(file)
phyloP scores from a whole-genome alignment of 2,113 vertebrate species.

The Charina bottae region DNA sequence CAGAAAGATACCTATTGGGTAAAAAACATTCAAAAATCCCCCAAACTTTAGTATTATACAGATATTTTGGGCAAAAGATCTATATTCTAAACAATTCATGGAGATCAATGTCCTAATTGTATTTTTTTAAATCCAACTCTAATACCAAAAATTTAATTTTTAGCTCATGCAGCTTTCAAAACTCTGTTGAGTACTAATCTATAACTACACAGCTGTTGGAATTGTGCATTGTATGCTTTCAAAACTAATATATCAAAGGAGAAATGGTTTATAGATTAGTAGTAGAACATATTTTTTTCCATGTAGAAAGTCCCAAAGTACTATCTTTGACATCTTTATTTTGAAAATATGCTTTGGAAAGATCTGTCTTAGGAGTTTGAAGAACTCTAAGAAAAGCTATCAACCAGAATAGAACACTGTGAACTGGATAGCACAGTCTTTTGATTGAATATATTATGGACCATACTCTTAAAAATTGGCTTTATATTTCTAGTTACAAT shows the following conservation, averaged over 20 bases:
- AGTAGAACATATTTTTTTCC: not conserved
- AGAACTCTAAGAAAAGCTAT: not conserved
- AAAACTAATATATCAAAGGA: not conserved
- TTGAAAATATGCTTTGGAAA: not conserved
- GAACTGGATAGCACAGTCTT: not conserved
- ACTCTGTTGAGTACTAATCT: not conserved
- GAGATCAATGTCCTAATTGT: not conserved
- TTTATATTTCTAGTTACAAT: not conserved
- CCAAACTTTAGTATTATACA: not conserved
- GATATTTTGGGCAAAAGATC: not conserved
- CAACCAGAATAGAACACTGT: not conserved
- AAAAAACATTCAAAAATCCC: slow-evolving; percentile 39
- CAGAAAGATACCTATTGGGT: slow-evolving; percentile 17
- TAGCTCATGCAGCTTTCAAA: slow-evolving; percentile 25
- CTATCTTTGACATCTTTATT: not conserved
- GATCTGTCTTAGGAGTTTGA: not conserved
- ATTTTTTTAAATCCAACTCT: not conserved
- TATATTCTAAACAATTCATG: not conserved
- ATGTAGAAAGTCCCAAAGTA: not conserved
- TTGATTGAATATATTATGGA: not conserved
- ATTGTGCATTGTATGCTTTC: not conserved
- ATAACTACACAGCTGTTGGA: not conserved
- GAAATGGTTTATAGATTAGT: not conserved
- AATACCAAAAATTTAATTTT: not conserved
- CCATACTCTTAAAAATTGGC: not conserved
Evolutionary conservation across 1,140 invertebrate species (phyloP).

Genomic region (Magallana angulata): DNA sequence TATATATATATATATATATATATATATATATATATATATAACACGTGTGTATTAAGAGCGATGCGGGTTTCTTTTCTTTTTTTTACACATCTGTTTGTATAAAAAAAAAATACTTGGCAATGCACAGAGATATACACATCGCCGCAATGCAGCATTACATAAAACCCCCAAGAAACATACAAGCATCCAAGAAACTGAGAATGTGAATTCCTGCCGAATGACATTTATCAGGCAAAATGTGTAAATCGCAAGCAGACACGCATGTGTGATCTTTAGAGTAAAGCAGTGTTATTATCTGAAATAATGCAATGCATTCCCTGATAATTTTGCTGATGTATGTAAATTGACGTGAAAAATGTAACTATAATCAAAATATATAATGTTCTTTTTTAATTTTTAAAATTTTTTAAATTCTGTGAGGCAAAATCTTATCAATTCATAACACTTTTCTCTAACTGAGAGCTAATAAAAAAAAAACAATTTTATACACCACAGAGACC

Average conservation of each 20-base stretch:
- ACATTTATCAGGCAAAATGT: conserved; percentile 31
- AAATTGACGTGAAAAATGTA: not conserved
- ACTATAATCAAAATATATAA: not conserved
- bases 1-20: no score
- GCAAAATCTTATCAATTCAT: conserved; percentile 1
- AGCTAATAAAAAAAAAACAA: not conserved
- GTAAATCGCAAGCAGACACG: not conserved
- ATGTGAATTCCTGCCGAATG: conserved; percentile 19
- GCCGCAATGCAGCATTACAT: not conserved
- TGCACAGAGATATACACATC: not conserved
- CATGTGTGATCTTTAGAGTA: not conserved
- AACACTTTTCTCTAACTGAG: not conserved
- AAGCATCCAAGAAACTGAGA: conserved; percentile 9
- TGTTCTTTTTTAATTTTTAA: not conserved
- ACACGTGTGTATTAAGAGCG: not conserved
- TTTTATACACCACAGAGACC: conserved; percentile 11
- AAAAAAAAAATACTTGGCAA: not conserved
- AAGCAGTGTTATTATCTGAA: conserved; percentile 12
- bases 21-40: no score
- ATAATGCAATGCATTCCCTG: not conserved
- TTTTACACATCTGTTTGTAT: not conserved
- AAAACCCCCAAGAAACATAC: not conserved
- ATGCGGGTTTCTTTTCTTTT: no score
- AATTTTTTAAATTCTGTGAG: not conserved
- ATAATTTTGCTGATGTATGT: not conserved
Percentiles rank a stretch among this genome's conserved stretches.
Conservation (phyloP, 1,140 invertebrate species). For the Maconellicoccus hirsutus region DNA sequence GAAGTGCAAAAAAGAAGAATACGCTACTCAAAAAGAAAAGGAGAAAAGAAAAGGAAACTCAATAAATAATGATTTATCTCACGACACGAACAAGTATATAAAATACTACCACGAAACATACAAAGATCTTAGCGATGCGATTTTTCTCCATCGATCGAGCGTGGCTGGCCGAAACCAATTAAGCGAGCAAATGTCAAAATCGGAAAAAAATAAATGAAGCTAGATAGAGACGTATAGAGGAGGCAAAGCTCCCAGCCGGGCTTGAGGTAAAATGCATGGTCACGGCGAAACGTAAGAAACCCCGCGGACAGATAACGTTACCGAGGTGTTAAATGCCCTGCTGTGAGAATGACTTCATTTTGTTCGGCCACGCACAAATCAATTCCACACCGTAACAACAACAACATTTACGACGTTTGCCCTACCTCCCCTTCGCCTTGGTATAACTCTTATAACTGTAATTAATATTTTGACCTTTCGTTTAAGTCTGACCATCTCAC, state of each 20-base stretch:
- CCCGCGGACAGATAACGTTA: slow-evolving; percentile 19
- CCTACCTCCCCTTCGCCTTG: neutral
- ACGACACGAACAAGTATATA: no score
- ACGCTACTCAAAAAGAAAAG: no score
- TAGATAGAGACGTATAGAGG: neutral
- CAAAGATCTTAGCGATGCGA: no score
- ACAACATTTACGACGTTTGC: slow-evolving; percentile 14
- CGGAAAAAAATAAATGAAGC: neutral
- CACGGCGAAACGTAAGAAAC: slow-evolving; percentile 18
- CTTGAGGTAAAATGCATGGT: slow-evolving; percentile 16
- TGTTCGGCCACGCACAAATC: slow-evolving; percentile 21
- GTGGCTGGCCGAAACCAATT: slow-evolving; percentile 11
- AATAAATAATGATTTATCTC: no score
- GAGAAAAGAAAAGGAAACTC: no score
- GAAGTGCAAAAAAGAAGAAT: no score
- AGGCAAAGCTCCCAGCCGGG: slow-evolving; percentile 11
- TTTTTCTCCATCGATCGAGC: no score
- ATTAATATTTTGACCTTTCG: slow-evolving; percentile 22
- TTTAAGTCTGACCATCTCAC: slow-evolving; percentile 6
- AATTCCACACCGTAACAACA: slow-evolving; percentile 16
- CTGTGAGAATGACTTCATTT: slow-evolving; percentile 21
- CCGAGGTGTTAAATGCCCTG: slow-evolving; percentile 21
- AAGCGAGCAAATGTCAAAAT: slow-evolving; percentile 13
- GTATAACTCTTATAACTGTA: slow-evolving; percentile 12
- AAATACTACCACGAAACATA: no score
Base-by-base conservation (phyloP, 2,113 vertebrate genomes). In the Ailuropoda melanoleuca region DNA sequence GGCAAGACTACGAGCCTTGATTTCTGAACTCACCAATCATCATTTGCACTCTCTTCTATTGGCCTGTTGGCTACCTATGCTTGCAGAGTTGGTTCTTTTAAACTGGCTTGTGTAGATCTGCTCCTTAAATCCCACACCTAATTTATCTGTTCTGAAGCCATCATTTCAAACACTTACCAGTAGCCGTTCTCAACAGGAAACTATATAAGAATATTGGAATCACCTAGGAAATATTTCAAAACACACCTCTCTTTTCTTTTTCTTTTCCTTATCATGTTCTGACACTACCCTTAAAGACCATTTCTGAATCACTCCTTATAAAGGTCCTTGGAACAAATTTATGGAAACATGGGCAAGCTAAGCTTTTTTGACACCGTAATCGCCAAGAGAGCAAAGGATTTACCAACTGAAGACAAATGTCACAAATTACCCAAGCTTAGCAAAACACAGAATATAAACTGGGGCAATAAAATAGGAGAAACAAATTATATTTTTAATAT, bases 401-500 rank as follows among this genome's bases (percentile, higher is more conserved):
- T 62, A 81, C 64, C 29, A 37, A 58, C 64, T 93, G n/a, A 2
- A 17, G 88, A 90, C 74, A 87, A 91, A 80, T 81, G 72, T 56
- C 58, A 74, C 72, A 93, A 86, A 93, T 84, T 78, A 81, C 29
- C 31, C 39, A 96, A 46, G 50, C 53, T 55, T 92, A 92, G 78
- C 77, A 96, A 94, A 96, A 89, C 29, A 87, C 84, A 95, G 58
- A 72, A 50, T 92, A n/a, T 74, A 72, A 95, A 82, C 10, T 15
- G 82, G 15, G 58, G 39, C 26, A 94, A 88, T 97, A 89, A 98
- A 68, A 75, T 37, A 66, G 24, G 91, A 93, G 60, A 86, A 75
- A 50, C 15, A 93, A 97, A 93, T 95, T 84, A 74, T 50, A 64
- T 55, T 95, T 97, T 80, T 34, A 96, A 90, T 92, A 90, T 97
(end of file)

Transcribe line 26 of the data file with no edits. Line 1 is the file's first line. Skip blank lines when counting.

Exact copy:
- AATACCAAAAATTTAATTTT: not conserved